The subject was clearly adolescent love and friendship, and the characters, even when in love, were primarily in love with their own happy selves. Valentine, skilled at forward rolls and athletic workouts with beachballs and boxing gloves, was played by Stephen Russell as open, sincere and imperceptive. Nicholas Pennell's Proteus, on the other hand, was presented as 'a young man not devious by nature but grasping at duplicity as the only weapon that might serve him against such as Valentine in his pursuit of Silvia.' He was saved, as Berners Jackson said, 'from that immemorial condition in which a young man thinks he wants what he can't have and doesn't know that he wants what he can have,' by Mia Anderson's 'vulnerable, waif-like' Julia.17

Jackie Burroughs' Silvia was in many ways the highlight of the production, and again the characterization was of a modern young woman, spoiled, coquettish and highly strung. Berners Jackson's account of her performance is worth quoting at length:

Jackie Burroughs made her a capricious daughter of wealth who could oblige Proteus with a picture of herself by simply tearing it out of a glossy magazine, and who had been brought up in the belief that whatever she did would be commended. Beneath the softness of her filmy gown you suspected the wiry body that brought her on stage in a swirling, precarious cartwheel; behind the fluttery affectations of her manner you were aware of the quick, intuitive mind of the accomplished flirt. This was a Silvia designed to unsettle the rugged Valentine, fascinate the impressionable Proteus into forgetting his Julia, focus the attentions of the opportunist Thurio, and shamelessly victimize that aged cavalier, Sir Eglamour. A surprising interpretation, perhaps, but it worked so effectively in this production that you found yourself thinking of Silvia as the sort of girl who appropriated for herself the captain of the high school football team, or who called the Duke, her father, 'daddy' when she wanted a new sports car. Miss Burroughs brought it off very cleverly. The tone of her voice - high, self-approving, with a hint of petulance in it - made the lines work for her without altering them or appearing to fight their meaning. In her final interchange with Proteus, for instance, she managed to be provocative and challenging, and then visibly excited by his advances, rather than resolute and admonitory and, finally, frightened. You felt she was enjoying herself, and that the touch of chagrin in her silence following Valentine's intervention was as much the result of being prevented from dealing with Proteus in her own way as of finding herself, for once, not the centre of attention.18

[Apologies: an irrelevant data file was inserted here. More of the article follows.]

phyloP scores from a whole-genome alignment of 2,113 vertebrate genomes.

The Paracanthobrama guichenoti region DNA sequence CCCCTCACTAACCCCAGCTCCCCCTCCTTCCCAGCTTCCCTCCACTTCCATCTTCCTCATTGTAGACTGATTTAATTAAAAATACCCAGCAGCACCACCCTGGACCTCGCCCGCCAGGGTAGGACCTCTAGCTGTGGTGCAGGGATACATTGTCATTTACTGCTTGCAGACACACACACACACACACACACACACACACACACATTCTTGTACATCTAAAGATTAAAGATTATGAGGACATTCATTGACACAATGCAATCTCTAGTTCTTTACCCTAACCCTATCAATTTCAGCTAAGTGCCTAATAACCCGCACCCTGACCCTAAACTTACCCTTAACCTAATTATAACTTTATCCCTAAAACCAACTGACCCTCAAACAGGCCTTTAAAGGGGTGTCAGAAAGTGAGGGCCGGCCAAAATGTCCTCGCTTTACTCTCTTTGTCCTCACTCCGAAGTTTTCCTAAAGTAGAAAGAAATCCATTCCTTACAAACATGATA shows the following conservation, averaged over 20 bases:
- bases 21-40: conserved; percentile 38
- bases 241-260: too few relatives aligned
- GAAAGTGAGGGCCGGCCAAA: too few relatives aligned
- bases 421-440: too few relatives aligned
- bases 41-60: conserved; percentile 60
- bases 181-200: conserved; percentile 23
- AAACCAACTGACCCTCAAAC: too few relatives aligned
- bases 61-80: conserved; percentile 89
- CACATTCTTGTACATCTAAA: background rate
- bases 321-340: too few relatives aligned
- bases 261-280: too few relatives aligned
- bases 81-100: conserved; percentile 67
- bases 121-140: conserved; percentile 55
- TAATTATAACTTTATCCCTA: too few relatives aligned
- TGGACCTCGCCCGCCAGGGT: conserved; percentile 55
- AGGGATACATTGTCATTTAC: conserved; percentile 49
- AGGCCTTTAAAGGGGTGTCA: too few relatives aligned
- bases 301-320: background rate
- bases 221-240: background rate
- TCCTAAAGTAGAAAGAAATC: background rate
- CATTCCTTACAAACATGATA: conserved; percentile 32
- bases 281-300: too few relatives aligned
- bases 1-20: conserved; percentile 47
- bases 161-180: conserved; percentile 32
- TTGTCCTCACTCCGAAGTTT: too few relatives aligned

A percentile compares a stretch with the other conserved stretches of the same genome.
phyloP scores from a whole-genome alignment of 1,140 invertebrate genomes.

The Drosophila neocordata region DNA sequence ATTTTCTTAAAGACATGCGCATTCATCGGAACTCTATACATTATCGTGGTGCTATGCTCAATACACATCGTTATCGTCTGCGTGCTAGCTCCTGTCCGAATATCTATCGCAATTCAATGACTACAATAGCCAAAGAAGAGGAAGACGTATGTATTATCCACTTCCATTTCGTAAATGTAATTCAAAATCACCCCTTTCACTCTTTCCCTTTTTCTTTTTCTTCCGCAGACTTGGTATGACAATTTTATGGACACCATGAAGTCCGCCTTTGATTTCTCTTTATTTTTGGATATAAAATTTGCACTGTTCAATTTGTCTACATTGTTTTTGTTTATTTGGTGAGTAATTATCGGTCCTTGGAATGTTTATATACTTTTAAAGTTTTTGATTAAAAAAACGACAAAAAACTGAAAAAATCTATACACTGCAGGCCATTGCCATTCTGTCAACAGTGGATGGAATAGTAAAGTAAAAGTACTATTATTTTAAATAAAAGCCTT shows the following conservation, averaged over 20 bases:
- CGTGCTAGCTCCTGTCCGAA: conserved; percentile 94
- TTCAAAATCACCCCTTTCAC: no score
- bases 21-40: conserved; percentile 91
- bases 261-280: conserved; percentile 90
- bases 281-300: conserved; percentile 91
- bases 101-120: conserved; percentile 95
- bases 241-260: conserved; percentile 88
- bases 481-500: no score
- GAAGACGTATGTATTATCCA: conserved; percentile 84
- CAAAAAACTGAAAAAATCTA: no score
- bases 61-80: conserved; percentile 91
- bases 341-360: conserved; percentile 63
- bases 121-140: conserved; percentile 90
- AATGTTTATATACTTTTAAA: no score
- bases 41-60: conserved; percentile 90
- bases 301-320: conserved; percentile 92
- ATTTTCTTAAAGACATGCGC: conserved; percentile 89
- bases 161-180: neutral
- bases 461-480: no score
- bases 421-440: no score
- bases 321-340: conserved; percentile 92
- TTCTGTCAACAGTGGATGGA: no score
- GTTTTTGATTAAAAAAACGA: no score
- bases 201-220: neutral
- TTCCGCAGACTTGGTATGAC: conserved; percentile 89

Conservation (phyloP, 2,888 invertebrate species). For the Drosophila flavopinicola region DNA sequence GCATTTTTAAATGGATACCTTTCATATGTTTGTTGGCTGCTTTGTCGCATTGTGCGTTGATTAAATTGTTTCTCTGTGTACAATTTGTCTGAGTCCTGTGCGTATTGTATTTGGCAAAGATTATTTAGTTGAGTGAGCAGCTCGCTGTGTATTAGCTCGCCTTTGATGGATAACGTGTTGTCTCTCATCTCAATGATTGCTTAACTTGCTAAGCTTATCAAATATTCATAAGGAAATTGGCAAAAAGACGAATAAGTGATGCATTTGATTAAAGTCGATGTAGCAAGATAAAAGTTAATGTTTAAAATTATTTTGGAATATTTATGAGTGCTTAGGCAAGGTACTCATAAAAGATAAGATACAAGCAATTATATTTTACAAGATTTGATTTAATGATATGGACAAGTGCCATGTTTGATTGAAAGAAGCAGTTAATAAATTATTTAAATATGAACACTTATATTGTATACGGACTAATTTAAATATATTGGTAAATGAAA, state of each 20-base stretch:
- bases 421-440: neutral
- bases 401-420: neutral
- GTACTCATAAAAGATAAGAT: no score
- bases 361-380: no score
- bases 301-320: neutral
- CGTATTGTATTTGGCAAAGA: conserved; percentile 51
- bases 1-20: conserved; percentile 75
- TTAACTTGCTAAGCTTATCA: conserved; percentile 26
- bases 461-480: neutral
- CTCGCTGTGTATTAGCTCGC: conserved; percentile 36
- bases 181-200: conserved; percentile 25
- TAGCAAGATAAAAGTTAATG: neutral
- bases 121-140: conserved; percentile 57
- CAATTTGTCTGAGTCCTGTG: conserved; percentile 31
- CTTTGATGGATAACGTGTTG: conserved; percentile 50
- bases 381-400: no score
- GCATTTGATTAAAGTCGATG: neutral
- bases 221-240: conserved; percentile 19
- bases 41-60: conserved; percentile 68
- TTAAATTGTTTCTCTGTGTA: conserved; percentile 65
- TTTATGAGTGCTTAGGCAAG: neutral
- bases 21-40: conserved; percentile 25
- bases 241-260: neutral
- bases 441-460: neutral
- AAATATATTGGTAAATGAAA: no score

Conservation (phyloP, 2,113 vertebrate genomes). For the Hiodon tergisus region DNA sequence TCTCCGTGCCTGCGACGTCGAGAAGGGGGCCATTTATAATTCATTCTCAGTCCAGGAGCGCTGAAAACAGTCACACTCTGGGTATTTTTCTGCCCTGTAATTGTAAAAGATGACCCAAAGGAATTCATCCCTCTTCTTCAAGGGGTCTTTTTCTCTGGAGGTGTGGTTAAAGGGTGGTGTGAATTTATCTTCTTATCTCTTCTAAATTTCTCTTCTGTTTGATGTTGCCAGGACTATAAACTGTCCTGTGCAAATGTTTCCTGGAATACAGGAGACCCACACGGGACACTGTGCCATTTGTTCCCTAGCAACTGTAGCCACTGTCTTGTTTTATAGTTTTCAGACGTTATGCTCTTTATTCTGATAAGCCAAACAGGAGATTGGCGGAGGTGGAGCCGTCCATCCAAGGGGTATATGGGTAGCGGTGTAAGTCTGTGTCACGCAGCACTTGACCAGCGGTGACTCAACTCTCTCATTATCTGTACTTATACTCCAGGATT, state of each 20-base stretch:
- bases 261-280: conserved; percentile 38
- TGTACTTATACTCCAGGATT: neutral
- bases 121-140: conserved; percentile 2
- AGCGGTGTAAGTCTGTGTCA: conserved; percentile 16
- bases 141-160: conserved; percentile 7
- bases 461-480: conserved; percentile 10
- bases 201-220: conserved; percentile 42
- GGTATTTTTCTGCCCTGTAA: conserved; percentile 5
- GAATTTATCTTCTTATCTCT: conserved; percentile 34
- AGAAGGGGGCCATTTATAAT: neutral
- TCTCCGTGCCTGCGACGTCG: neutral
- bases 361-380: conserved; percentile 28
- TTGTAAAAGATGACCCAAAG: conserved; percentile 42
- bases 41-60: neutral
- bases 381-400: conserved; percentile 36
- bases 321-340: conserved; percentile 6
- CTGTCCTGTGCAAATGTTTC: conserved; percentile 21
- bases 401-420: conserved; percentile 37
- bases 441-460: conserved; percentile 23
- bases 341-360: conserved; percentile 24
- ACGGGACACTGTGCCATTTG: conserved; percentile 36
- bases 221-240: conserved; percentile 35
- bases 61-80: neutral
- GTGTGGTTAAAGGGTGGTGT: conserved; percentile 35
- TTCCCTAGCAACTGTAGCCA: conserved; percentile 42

The true test of any Two Gentlemen, however, is the exchange between Valentine and Proteus in the final scene, and the change in Proteus from villain to repentant friend. Here Phillips' approach justified itself most fully. Jackson noted that Proteus 'came to contrition at the end in the same way that Valentine abandoned his anger, almost with relief . . . Their recognition of a peril passed, and the gratitude of each to the other that friendship had survived made the scene of their reconciliation more believable than its event suggests it is likely to be.'19 But it was believable partly because Phillips recognized that the repentance was no more 'sincere' or final than the earlier plotting had been. Pennell comments that 'it is impossible, at eighteen, to be as changeable as that, to say "I see what I've done and I'm dreadfully sorry." The Two Gentlemen of Verona is a play very much about adolescence and the need to arrive at some humour about oneself.'20 Phillips agrees, noting that Proteus is 'an unformed person, a person who doesn't yet know himself. He hasn't developed his own muscles; it isn't just an author who hasn't supplied them for him, it's a boy who hasn't yet discovered about the world about him, about anybody else ... And to come to the end of the play with any resolution is a mistake. The play does not resolve, they have not found maturity by the end.'21 In the production's final scene, then, as Roberta Plutzik saw it, 'the lights dim to two spots. Lovers and friends reverse: Young love is a changeable thing.'2

The production was on the whole favourably reviewed, reviewers noting both its freshness and its clarity:

This was not 'modernized Shakespeare' in the usual sense of that phrase. The play was not made over to accommodate the fashions and furnishings of today; instead these things were put to the service of the play. This faithful adherence to the text in a modern setting had the effect of liberating Shakespeare from the bondage to time imposed by period costume and an attempt at period airs and manners, without subjecting his work to the kind of adjustments and ingenious inventions that are too often perpetrated in a misdirected search for relevance. We talk of the timelessness of Shakespeare. I have never been more aware of it than I was while watching this production of a comparatively slight play from his early years. The authentic voice was there, but it seemed to be speaking in our time, rather than to our time from across four centuries.23

Phillips' first two productions with the Young Company, then, revealed a good deal about the direction he would take in producing Shakespeare at Stratford. His approach to his audience as participants, his attempts to draw on Canadian experience, his use of period settings, and his use of 'Canadian English' anticipate much that was characteristic of his later work at the Festival, and his 'company' approach, together with the rehearsal methods that such an approach entails, was to remain central to his work at Stratford and beyond.